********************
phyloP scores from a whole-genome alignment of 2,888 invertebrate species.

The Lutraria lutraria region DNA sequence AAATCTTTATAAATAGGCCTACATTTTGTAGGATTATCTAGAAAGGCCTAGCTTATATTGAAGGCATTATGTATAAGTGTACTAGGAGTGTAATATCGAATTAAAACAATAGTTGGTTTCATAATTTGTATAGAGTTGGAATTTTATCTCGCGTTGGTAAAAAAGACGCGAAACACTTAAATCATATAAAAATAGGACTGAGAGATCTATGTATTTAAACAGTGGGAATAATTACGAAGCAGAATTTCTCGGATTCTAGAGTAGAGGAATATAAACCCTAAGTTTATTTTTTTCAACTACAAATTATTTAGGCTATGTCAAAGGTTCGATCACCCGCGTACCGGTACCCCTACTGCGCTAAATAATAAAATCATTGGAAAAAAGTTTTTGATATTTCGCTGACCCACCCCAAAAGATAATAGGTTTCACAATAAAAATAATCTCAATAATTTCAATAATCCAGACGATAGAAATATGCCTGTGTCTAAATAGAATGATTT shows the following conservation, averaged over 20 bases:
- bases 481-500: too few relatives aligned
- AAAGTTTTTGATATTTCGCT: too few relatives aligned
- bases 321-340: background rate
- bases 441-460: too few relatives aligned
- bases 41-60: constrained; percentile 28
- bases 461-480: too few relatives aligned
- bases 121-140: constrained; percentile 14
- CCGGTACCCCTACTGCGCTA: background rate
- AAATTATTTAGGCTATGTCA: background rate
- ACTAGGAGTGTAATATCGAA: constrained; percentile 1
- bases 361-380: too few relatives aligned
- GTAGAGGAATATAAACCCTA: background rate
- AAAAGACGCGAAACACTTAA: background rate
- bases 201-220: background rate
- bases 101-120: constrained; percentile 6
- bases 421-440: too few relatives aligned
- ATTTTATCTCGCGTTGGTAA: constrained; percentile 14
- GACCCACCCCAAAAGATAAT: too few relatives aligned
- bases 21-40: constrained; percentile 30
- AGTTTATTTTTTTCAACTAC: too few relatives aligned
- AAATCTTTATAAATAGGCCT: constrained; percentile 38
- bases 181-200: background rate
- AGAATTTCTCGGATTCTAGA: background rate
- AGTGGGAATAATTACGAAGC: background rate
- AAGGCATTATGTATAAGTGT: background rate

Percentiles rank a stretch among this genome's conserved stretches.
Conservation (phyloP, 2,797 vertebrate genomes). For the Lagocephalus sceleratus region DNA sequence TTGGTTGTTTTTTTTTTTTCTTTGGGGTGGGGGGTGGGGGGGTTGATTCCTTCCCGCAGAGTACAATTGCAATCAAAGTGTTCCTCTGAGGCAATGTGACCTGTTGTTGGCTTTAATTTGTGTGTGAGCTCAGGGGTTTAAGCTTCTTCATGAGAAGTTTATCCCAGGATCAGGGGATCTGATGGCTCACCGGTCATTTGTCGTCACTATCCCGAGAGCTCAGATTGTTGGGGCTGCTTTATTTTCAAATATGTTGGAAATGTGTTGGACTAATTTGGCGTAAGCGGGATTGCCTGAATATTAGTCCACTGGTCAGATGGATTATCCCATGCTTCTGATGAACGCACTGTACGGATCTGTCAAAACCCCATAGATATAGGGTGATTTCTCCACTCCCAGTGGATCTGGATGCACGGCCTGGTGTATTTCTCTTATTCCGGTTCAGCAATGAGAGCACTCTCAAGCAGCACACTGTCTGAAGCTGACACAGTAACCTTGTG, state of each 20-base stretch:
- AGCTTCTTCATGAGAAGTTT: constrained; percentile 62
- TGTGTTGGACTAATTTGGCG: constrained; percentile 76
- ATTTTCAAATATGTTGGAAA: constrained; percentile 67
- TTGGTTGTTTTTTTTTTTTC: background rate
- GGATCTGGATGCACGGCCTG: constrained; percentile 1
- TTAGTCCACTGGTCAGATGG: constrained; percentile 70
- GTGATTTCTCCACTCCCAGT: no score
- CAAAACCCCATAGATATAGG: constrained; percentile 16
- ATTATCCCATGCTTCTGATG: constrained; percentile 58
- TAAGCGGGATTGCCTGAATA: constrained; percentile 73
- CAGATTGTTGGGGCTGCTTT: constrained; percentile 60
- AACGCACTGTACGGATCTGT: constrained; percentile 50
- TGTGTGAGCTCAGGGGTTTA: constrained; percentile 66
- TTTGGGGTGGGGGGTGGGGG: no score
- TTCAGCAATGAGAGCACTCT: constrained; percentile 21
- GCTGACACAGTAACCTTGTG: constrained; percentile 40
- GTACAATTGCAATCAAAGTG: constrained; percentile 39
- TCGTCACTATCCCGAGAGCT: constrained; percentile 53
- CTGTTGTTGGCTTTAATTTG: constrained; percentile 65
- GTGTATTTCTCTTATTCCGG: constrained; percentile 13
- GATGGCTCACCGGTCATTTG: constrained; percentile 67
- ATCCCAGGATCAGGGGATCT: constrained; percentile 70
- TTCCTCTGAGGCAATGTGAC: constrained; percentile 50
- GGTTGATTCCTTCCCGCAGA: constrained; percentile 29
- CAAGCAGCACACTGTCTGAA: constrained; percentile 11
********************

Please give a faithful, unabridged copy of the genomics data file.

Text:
phyloP scores from a whole-genome alignment of 2,888 invertebrate species.

The Lutraria lutraria region DNA sequence AAATCTTTATAAATAGGCCTACATTTTGTAGGATTATCTAGAAAGGCCTAGCTTATATTGAAGGCATTATGTATAAGTGTACTAGGAGTGTAATATCGAATTAAAACAATAGTTGGTTTCATAATTTGTATAGAGTTGGAATTTTATCTCGCGTTGGTAAAAAAGACGCGAAACACTTAAATCATATAAAAATAGGACTGAGAGATCTATGTATTTAAACAGTGGGAATAATTACGAAGCAGAATTTCTCGGATTCTAGAGTAGAGGAATATAAACCCTAAGTTTATTTTTTTCAACTACAAATTATTTAGGCTATGTCAAAGGTTCGATCACCCGCGTACCGGTACCCCTACTGCGCTAAATAATAAAATCATTGGAAAAAAGTTTTTGATATTTCGCTGACCCACCCCAAAAGATAATAGGTTTCACAATAAAAATAATCTCAATAATTTCAATAATCCAGACGATAGAAATATGCCTGTGTCTAAATAGAATGATTT shows the following conservation, averaged over 20 bases:
- bases 481-500: too few relatives aligned
- AAAGTTTTTGATATTTCGCT: too few relatives aligned
- bases 321-340: background rate
- bases 441-460: too few relatives aligned
- bases 41-60: constrained; percentile 28
- bases 461-480: too few relatives aligned
- bases 121-140: constrained; percentile 14
- CCGGTACCCCTACTGCGCTA: background rate
- AAATTATTTAGGCTATGTCA: background rate
- ACTAGGAGTGTAATATCGAA: constrained; percentile 1
- bases 361-380: too few relatives aligned
- GTAGAGGAATATAAACCCTA: background rate
- AAAAGACGCGAAACACTTAA: background rate
- bases 201-220: background rate
- bases 101-120: constrained; percentile 6
- bases 421-440: too few relatives aligned
- ATTTTATCTCGCGTTGGTAA: constrained; percentile 14
- GACCCACCCCAAAAGATAAT: too few relatives aligned
- bases 21-40: constrained; percentile 30
- AGTTTATTTTTTTCAACTAC: too few relatives aligned
- AAATCTTTATAAATAGGCCT: constrained; percentile 38
- bases 181-200: background rate
- AGAATTTCTCGGATTCTAGA: background rate
- AGTGGGAATAATTACGAAGC: background rate
- AAGGCATTATGTATAAGTGT: background rate

Percentiles rank a stretch among this genome's conserved stretches.
Conservation (phyloP, 2,797 vertebrate genomes). For the Lagocephalus sceleratus region DNA sequence TTGGTTGTTTTTTTTTTTTCTTTGGGGTGGGGGGTGGGGGGGTTGATTCCTTCCCGCAGAGTACAATTGCAATCAAAGTGTTCCTCTGAGGCAATGTGACCTGTTGTTGGCTTTAATTTGTGTGTGAGCTCAGGGGTTTAAGCTTCTTCATGAGAAGTTTATCCCAGGATCAGGGGATCTGATGGCTCACCGGTCATTTGTCGTCACTATCCCGAGAGCTCAGATTGTTGGGGCTGCTTTATTTTCAAATATGTTGGAAATGTGTTGGACTAATTTGGCGTAAGCGGGATTGCCTGAATATTAGTCCACTGGTCAGATGGATTATCCCATGCTTCTGATGAACGCACTGTACGGATCTGTCAAAACCCCATAGATATAGGGTGATTTCTCCACTCCCAGTGGATCTGGATGCACGGCCTGGTGTATTTCTCTTATTCCGGTTCAGCAATGAGAGCACTCTCAAGCAGCACACTGTCTGAAGCTGACACAGTAACCTTGTG, state of each 20-base stretch:
- AGCTTCTTCATGAGAAGTTT: constrained; percentile 62
- TGTGTTGGACTAATTTGGCG: constrained; percentile 76
- ATTTTCAAATATGTTGGAAA: constrained; percentile 67
- TTGGTTGTTTTTTTTTTTTC: background rate
- GGATCTGGATGCACGGCCTG: constrained; percentile 1
- TTAGTCCACTGGTCAGATGG: constrained; percentile 70
- GTGATTTCTCCACTCCCAGT: no score
- CAAAACCCCATAGATATAGG: constrained; percentile 16
- ATTATCCCATGCTTCTGATG: constrained; percentile 58
- TAAGCGGGATTGCCTGAATA: constrained; percentile 73
- CAGATTGTTGGGGCTGCTTT: constrained; percentile 60
- AACGCACTGTACGGATCTGT: constrained; percentile 50
- TGTGTGAGCTCAGGGGTTTA: constrained; percentile 66
- TTTGGGGTGGGGGGTGGGGG: no score
- TTCAGCAATGAGAGCACTCT: constrained; percentile 21
- GCTGACACAGTAACCTTGTG: constrained; percentile 40
- GTACAATTGCAATCAAAGTG: constrained; percentile 39
- TCGTCACTATCCCGAGAGCT: constrained; percentile 53
- CTGTTGTTGGCTTTAATTTG: constrained; percentile 65
- GTGTATTTCTCTTATTCCGG: constrained; percentile 13
- GATGGCTCACCGGTCATTTG: constrained; percentile 67
- ATCCCAGGATCAGGGGATCT: constrained; percentile 70
- TTCCTCTGAGGCAATGTGAC: constrained; percentile 50
- GGTTGATTCCTTCCCGCAGA: constrained; percentile 29
- CAAGCAGCACACTGTCTGAA: constrained; percentile 11